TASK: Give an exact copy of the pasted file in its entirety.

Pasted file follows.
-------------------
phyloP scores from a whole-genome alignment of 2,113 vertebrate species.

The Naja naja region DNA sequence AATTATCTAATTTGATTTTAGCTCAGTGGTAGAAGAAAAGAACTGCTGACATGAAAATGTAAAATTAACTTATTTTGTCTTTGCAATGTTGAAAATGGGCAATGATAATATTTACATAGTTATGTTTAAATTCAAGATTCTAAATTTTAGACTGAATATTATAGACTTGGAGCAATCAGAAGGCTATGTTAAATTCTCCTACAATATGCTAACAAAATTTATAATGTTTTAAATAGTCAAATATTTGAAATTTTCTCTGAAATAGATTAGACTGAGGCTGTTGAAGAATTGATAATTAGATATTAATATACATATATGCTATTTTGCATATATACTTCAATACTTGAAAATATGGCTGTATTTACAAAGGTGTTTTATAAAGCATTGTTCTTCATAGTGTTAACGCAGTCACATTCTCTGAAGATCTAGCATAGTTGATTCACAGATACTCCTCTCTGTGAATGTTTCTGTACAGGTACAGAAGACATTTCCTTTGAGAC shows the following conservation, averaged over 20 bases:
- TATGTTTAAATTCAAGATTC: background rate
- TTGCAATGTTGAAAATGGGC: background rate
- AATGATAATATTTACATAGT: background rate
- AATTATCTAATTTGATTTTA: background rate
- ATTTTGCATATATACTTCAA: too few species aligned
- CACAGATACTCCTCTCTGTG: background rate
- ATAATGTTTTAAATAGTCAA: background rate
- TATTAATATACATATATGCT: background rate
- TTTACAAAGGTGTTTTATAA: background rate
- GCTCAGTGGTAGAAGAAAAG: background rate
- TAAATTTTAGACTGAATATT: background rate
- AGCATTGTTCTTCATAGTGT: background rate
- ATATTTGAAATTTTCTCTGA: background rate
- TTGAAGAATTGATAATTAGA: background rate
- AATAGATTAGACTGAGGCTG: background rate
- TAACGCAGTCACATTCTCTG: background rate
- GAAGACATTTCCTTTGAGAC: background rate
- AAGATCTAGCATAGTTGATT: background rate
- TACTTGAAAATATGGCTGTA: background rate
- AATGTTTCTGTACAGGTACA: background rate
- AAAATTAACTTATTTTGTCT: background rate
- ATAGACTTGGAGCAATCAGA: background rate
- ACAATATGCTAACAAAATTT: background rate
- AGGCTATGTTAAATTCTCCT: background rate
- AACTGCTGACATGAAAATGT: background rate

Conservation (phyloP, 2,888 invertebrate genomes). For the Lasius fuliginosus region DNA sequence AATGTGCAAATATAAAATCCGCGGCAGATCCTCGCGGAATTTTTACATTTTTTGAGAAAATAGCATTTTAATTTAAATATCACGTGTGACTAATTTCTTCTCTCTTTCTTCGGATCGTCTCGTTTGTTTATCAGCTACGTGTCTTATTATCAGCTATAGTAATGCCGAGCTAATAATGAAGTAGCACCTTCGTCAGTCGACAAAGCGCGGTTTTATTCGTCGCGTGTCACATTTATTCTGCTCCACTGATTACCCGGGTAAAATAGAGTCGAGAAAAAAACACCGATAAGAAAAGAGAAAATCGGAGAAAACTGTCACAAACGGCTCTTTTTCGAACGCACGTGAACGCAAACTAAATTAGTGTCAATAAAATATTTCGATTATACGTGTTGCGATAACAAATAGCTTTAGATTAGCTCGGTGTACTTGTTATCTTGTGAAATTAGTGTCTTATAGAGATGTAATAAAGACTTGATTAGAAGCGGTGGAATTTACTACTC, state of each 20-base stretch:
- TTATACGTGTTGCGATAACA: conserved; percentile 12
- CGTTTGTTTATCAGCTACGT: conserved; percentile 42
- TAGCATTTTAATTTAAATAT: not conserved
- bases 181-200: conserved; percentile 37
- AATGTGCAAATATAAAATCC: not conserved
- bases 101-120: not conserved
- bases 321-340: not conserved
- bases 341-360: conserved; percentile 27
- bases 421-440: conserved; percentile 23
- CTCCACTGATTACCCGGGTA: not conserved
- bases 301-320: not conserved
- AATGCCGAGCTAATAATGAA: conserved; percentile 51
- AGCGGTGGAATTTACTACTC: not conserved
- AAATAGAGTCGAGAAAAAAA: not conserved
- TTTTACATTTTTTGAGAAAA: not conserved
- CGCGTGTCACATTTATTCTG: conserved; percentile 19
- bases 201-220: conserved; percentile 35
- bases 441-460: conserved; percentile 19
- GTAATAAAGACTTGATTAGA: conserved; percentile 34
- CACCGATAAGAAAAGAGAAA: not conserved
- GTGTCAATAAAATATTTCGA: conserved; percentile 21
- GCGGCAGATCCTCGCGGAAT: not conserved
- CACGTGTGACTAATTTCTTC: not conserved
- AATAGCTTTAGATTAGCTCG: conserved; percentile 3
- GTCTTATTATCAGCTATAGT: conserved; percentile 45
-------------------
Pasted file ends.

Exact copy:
phyloP scores from a whole-genome alignment of 2,113 vertebrate species.

The Naja naja region DNA sequence AATTATCTAATTTGATTTTAGCTCAGTGGTAGAAGAAAAGAACTGCTGACATGAAAATGTAAAATTAACTTATTTTGTCTTTGCAATGTTGAAAATGGGCAATGATAATATTTACATAGTTATGTTTAAATTCAAGATTCTAAATTTTAGACTGAATATTATAGACTTGGAGCAATCAGAAGGCTATGTTAAATTCTCCTACAATATGCTAACAAAATTTATAATGTTTTAAATAGTCAAATATTTGAAATTTTCTCTGAAATAGATTAGACTGAGGCTGTTGAAGAATTGATAATTAGATATTAATATACATATATGCTATTTTGCATATATACTTCAATACTTGAAAATATGGCTGTATTTACAAAGGTGTTTTATAAAGCATTGTTCTTCATAGTGTTAACGCAGTCACATTCTCTGAAGATCTAGCATAGTTGATTCACAGATACTCCTCTCTGTGAATGTTTCTGTACAGGTACAGAAGACATTTCCTTTGAGAC shows the following conservation, averaged over 20 bases:
- TATGTTTAAATTCAAGATTC: background rate
- TTGCAATGTTGAAAATGGGC: background rate
- AATGATAATATTTACATAGT: background rate
- AATTATCTAATTTGATTTTA: background rate
- ATTTTGCATATATACTTCAA: too few species aligned
- CACAGATACTCCTCTCTGTG: background rate
- ATAATGTTTTAAATAGTCAA: background rate
- TATTAATATACATATATGCT: background rate
- TTTACAAAGGTGTTTTATAA: background rate
- GCTCAGTGGTAGAAGAAAAG: background rate
- TAAATTTTAGACTGAATATT: background rate
- AGCATTGTTCTTCATAGTGT: background rate
- ATATTTGAAATTTTCTCTGA: background rate
- TTGAAGAATTGATAATTAGA: background rate
- AATAGATTAGACTGAGGCTG: background rate
- TAACGCAGTCACATTCTCTG: background rate
- GAAGACATTTCCTTTGAGAC: background rate
- AAGATCTAGCATAGTTGATT: background rate
- TACTTGAAAATATGGCTGTA: background rate
- AATGTTTCTGTACAGGTACA: background rate
- AAAATTAACTTATTTTGTCT: background rate
- ATAGACTTGGAGCAATCAGA: background rate
- ACAATATGCTAACAAAATTT: background rate
- AGGCTATGTTAAATTCTCCT: background rate
- AACTGCTGACATGAAAATGT: background rate

Conservation (phyloP, 2,888 invertebrate genomes). For the Lasius fuliginosus region DNA sequence AATGTGCAAATATAAAATCCGCGGCAGATCCTCGCGGAATTTTTACATTTTTTGAGAAAATAGCATTTTAATTTAAATATCACGTGTGACTAATTTCTTCTCTCTTTCTTCGGATCGTCTCGTTTGTTTATCAGCTACGTGTCTTATTATCAGCTATAGTAATGCCGAGCTAATAATGAAGTAGCACCTTCGTCAGTCGACAAAGCGCGGTTTTATTCGTCGCGTGTCACATTTATTCTGCTCCACTGATTACCCGGGTAAAATAGAGTCGAGAAAAAAACACCGATAAGAAAAGAGAAAATCGGAGAAAACTGTCACAAACGGCTCTTTTTCGAACGCACGTGAACGCAAACTAAATTAGTGTCAATAAAATATTTCGATTATACGTGTTGCGATAACAAATAGCTTTAGATTAGCTCGGTGTACTTGTTATCTTGTGAAATTAGTGTCTTATAGAGATGTAATAAAGACTTGATTAGAAGCGGTGGAATTTACTACTC, state of each 20-base stretch:
- TTATACGTGTTGCGATAACA: conserved; percentile 12
- CGTTTGTTTATCAGCTACGT: conserved; percentile 42
- TAGCATTTTAATTTAAATAT: not conserved
- bases 181-200: conserved; percentile 37
- AATGTGCAAATATAAAATCC: not conserved
- bases 101-120: not conserved
- bases 321-340: not conserved
- bases 341-360: conserved; percentile 27
- bases 421-440: conserved; percentile 23
- CTCCACTGATTACCCGGGTA: not conserved
- bases 301-320: not conserved
- AATGCCGAGCTAATAATGAA: conserved; percentile 51
- AGCGGTGGAATTTACTACTC: not conserved
- AAATAGAGTCGAGAAAAAAA: not conserved
- TTTTACATTTTTTGAGAAAA: not conserved
- CGCGTGTCACATTTATTCTG: conserved; percentile 19
- bases 201-220: conserved; percentile 35
- bases 441-460: conserved; percentile 19
- GTAATAAAGACTTGATTAGA: conserved; percentile 34
- CACCGATAAGAAAAGAGAAA: not conserved
- GTGTCAATAAAATATTTCGA: conserved; percentile 21
- GCGGCAGATCCTCGCGGAAT: not conserved
- CACGTGTGACTAATTTCTTC: not conserved
- AATAGCTTTAGATTAGCTCG: conserved; percentile 3
- GTCTTATTATCAGCTATAGT: conserved; percentile 45